Wall Street offered mixed reviews on Merrill Lynch & Co. Wednesday, a day after it posted weaker-than-expected second-quarter earnings and said the third quarter was shaping up to be no better.

Two analysts took very different views of the company's market valuation. Guy Moszkowski of Salomon Smith Barney improved his investment recommendation to "buy," from "neutral," but Amy S. Butte, an analyst at Bear, Stearns & Co. Inc., cut hers to "neutral," from "attractive." Both based their changed recommendations on the current stock price. Mr. Moszkowski said he considers the stock attractive in the wake of recent declines, despite weak markets and potentially slower earnings in the third quarter; Ms. Butte said she thinks the stock is "fairly valued," particularly with respect to the lower earnings outlook.

Investors seemed to follow Ms. Butte's lead on Wednesday, and the stock ended down 0.76%.

Meanwhile, shares of SunTrust Banks Inc. seemed to lose some of the momentum they had built since last week. Gains made since SunTrust reaffirmed Monday that its current bid for Wachovia Corp. would not be improved on seemed to indicate that speculation over whether it would increase its offer had subsided.

After an initial jump on Monday, "the differential (excluding the one-time, 48-cent-per-share dividend payment from First Union to Wachovia at closing) widened to 5%, versus 1.8% at Friday's close," Marni Pont O'Doherty of Keefe, Bruyette & Woods Inc. wrote in a research note.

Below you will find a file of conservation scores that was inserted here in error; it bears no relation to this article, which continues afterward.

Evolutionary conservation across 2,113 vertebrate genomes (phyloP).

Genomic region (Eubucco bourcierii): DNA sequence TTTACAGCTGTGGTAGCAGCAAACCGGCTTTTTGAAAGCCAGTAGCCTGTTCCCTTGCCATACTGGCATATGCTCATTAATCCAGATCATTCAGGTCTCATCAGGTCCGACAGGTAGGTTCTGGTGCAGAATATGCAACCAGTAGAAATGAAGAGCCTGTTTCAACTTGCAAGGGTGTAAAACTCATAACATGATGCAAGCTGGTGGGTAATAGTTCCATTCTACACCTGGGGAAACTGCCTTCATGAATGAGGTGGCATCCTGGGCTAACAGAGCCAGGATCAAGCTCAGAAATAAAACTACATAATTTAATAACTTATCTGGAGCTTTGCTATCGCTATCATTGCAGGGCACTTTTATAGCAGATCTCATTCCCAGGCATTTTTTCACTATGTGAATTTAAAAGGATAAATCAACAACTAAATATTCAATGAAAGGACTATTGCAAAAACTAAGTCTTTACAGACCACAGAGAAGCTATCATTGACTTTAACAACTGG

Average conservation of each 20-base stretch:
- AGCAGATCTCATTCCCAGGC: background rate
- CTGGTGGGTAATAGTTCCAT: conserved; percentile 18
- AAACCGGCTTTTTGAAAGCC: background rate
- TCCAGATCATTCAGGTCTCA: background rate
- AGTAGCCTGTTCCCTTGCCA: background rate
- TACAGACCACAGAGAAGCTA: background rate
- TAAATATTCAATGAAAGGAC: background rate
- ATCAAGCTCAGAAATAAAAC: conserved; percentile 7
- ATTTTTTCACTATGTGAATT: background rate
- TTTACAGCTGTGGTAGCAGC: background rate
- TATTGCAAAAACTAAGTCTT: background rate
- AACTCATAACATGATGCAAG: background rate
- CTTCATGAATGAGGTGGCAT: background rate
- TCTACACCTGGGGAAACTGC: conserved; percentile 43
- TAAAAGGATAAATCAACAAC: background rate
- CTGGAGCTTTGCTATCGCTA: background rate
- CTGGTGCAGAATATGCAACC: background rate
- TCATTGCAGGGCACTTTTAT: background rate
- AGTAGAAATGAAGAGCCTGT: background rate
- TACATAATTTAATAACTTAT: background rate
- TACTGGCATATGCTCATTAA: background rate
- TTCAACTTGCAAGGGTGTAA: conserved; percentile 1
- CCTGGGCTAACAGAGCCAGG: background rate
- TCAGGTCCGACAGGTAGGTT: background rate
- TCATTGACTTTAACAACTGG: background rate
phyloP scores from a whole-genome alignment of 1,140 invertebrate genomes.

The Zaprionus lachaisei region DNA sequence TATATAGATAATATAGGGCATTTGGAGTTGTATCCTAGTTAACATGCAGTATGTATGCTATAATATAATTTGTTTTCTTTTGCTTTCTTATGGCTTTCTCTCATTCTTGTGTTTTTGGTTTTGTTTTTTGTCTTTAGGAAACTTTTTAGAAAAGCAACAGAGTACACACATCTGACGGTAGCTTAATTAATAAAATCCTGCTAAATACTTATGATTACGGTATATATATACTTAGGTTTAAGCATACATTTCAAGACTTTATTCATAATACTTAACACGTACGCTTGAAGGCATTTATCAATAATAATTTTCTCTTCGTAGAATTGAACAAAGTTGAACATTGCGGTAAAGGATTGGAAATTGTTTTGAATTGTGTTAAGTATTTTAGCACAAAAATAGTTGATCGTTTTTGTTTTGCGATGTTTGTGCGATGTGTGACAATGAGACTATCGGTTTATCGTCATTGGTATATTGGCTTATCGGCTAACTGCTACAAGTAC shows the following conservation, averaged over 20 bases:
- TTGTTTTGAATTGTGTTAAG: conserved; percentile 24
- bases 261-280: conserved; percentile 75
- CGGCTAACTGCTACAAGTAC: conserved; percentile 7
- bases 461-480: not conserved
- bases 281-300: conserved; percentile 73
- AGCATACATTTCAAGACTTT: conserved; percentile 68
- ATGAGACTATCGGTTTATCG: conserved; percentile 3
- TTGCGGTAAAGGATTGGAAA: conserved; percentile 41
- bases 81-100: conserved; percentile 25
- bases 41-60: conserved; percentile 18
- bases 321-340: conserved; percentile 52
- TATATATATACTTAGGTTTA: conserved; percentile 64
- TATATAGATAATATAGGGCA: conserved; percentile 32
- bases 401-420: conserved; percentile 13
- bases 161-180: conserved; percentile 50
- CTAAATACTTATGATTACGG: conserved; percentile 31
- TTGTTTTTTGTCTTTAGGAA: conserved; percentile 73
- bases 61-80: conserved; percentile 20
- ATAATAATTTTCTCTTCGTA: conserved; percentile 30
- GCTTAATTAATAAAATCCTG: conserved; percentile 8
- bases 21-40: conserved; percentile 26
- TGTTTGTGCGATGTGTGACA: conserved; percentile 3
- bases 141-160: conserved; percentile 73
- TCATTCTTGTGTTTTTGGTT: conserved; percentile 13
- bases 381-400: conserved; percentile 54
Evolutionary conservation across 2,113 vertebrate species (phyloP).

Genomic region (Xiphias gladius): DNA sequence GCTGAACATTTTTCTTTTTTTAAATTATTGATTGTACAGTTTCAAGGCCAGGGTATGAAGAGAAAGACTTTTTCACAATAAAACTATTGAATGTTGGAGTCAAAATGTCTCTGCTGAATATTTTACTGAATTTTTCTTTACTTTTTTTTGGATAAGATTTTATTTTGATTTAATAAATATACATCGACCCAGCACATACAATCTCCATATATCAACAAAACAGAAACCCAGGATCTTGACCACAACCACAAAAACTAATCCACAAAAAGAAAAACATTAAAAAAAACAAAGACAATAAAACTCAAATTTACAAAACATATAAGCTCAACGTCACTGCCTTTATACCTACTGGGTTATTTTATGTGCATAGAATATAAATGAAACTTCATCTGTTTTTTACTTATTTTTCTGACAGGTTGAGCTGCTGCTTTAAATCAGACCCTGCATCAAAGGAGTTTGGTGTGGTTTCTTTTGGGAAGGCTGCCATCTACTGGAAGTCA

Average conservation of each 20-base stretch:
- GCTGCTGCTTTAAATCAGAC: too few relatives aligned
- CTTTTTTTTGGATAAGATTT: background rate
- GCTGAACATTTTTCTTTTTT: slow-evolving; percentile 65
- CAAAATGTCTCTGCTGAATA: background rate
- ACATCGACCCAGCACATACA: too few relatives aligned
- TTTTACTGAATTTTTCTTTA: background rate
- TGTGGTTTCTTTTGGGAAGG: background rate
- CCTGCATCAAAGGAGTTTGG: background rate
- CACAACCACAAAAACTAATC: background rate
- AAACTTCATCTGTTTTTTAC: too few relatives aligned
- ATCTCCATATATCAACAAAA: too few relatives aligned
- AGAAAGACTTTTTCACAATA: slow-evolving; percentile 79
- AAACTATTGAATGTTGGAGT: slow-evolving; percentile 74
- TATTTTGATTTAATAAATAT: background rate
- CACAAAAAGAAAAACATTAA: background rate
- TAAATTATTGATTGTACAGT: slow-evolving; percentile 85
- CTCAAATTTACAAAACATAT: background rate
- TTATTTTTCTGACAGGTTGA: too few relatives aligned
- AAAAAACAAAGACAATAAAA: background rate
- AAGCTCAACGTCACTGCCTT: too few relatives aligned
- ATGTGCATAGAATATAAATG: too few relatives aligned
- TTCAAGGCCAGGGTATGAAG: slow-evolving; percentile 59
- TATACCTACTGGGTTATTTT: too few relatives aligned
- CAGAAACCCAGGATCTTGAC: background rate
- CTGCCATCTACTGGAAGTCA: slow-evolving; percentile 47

SunTrust shares extended their gains Tuesday, rallying more than 2% and further beefing up the company's bid in the battle over Wachovia. Still, it remains far from clear that the gap between the SunTrust and First Union bids would be sufficient to lead investors to accept the former's hostile offer.

"Given the wider differential, SunTrust's bid would appear to be more attractive than it was," Ms. O'Doherty said, but she added that she continues to believe First Union will ultimately prevail.

Harold Schroeder of Dallas-based Carlson Capital LP said that the premium SunTrust is offering would have to widen considerably to win over shareholders because most have made up their minds for First Union. The closer looms Wachovia's Aug. 3 shareholder vote, the less likely it is that votes will swing in favor of SunTrust, he said.

Some analysts saw SunTrust's stock rebound as evidence that investors who found the hostile bid unsettling were growing less concerned that the company would prevail.

"The race is far from over," said Katrina Blecher, an analyst at Sandler O'Neill & Partners LP. She said, however, that the strong performance of SunTrust's stock, compared with First Union's, might just show relief among SunTrust investors, who have reacted reservedly to the management's offer for Wachovia.

On Wednesday, SunTrust was up 0.63%.

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